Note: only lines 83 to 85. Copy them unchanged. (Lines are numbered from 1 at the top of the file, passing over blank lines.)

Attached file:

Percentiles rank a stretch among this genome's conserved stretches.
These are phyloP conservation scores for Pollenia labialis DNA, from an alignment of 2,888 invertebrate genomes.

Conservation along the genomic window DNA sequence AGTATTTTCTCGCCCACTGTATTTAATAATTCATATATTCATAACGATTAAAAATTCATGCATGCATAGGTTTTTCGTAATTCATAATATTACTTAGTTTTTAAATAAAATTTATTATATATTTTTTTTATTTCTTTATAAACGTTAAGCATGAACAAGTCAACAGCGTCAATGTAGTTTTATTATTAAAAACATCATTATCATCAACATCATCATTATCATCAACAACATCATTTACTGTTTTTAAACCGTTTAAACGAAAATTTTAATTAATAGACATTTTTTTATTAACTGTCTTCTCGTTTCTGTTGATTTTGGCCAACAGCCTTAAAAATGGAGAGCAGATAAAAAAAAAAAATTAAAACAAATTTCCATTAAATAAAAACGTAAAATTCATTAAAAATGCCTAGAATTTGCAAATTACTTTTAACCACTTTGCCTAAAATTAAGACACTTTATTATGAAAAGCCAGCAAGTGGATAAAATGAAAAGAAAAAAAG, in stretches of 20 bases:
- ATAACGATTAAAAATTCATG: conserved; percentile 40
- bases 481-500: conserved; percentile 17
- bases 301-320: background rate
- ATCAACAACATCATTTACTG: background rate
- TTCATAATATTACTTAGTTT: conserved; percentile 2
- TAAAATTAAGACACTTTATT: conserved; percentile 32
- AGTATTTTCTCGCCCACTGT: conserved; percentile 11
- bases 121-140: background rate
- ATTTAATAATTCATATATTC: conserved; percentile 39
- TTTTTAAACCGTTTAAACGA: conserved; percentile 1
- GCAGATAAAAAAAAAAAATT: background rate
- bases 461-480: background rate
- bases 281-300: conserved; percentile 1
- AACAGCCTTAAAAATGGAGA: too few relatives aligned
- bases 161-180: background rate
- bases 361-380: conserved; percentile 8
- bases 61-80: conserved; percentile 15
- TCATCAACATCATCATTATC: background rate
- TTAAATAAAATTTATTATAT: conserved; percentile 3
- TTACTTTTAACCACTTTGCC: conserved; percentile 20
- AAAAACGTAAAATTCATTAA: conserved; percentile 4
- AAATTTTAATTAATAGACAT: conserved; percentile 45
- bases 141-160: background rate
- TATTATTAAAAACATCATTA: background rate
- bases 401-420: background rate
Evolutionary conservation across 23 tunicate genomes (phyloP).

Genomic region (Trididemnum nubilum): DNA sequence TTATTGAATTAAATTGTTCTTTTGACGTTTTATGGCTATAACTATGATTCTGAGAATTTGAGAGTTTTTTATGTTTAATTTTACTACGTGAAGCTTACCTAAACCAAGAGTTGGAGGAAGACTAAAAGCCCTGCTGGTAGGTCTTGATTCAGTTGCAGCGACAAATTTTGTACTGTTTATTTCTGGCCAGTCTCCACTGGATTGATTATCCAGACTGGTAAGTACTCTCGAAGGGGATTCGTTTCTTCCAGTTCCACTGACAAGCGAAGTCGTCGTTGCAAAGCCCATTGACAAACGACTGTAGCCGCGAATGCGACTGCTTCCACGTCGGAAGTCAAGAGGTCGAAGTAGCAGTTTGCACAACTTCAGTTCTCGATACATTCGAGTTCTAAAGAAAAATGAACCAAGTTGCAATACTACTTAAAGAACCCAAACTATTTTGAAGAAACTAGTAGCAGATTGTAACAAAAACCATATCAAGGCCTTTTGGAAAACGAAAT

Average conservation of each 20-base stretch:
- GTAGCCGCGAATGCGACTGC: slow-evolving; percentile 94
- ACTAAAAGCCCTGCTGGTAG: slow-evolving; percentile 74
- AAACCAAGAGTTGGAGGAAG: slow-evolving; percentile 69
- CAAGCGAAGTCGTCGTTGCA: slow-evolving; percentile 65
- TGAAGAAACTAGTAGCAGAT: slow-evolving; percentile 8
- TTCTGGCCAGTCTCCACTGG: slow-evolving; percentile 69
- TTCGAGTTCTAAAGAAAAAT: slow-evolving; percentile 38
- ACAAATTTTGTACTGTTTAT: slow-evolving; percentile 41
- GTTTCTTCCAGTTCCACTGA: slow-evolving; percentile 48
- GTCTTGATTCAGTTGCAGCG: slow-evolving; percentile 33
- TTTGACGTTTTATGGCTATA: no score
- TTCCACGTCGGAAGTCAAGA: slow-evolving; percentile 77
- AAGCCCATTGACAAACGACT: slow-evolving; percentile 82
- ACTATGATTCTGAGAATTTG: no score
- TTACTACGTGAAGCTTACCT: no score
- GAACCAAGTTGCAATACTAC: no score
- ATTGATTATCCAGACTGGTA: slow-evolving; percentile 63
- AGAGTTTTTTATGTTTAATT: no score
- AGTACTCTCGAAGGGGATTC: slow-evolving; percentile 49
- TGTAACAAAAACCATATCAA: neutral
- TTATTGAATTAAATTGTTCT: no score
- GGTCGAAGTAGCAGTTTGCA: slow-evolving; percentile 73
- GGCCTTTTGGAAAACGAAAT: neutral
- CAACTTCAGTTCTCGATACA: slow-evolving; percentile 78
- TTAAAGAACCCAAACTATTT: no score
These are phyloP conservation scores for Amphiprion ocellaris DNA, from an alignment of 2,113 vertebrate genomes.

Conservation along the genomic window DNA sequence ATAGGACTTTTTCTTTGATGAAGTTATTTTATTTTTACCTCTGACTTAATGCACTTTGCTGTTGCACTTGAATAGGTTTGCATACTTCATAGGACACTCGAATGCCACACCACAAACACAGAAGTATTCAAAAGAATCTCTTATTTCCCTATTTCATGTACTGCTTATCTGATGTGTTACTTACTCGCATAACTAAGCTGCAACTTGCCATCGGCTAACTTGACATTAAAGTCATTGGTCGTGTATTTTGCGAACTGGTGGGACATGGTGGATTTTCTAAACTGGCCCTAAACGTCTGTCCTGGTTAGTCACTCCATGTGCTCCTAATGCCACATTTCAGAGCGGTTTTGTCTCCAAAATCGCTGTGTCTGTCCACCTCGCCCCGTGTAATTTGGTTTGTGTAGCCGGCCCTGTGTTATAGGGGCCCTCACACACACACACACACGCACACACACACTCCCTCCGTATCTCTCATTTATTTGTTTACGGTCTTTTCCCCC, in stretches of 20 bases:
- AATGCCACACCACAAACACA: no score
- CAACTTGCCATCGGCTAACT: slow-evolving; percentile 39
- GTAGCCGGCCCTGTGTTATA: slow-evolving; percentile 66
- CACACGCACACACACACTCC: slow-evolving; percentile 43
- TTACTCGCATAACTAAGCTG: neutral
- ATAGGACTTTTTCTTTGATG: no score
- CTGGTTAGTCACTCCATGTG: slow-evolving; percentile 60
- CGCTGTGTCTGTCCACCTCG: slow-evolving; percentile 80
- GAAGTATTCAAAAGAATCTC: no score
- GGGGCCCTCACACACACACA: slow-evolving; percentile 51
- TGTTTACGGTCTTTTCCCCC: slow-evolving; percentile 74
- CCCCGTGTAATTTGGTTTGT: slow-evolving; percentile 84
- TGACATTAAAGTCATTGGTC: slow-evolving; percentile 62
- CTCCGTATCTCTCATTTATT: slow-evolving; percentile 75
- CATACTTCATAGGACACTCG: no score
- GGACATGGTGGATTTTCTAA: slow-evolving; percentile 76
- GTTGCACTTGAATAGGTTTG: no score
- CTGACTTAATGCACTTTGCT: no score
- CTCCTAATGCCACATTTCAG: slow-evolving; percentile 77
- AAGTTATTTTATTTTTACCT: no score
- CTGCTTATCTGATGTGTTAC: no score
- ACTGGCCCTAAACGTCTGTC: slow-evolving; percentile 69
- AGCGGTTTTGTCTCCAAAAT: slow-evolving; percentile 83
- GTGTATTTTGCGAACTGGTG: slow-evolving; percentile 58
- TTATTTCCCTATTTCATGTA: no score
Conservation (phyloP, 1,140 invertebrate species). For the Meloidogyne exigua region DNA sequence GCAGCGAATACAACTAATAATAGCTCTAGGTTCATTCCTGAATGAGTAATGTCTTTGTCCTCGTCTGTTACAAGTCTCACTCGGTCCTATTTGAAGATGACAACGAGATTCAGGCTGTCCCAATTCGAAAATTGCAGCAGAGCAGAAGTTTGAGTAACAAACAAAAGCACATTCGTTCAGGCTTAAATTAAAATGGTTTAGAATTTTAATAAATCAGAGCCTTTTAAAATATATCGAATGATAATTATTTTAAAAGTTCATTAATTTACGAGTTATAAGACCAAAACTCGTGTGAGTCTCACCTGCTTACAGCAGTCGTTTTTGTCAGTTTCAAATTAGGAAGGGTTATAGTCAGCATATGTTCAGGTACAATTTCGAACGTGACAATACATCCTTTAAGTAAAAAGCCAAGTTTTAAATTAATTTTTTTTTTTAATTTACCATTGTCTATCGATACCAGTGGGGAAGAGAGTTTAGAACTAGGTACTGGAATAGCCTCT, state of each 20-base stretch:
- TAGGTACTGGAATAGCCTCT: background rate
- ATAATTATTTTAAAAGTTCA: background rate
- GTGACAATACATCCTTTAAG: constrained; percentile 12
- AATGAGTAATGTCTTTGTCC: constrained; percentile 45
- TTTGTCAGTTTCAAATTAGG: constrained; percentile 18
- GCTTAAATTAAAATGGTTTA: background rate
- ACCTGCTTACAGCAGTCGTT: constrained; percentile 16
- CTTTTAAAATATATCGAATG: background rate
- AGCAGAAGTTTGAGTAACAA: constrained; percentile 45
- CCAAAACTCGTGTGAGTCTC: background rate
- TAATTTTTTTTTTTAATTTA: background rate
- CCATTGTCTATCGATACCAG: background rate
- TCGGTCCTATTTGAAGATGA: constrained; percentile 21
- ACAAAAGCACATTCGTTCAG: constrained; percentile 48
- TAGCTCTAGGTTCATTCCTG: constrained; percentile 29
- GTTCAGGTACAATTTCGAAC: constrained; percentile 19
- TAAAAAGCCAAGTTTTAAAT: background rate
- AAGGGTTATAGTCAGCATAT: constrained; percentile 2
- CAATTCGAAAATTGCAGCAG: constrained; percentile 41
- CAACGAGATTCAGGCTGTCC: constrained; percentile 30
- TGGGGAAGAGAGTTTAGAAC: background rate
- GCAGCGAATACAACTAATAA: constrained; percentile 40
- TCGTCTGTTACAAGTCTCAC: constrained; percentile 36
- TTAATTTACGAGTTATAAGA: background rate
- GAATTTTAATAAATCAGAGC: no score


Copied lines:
- TTATTTCCCTATTTCATGTA: no score
Conservation (phyloP, 1,140 invertebrate species). For the Meloidogyne exigua region DNA sequence GCAGCGAATACAACTAATAATAGCTCTAGGTTCATTCCTGAATGAGTAATGTCTTTGTCCTCGTCTGTTACAAGTCTCACTCGGTCCTATTTGAAGATGACAACGAGATTCAGGCTGTCCCAATTCGAAAATTGCAGCAGAGCAGAAGTTTGAGTAACAAACAAAAGCACATTCGTTCAGGCTTAAATTAAAATGGTTTAGAATTTTAATAAATCAGAGCCTTTTAAAATATATCGAATGATAATTATTTTAAAAGTTCATTAATTTACGAGTTATAAGACCAAAACTCGTGTGAGTCTCACCTGCTTACAGCAGTCGTTTTTGTCAGTTTCAAATTAGGAAGGGTTATAGTCAGCATATGTTCAGGTACAATTTCGAACGTGACAATACATCCTTTAAGTAAAAAGCCAAGTTTTAAATTAATTTTTTTTTTTAATTTACCATTGTCTATCGATACCAGTGGGGAAGAGAGTTTAGAACTAGGTACTGGAATAGCCTCT, state of each 20-base stretch:
- TAGGTACTGGAATAGCCTCT: background rate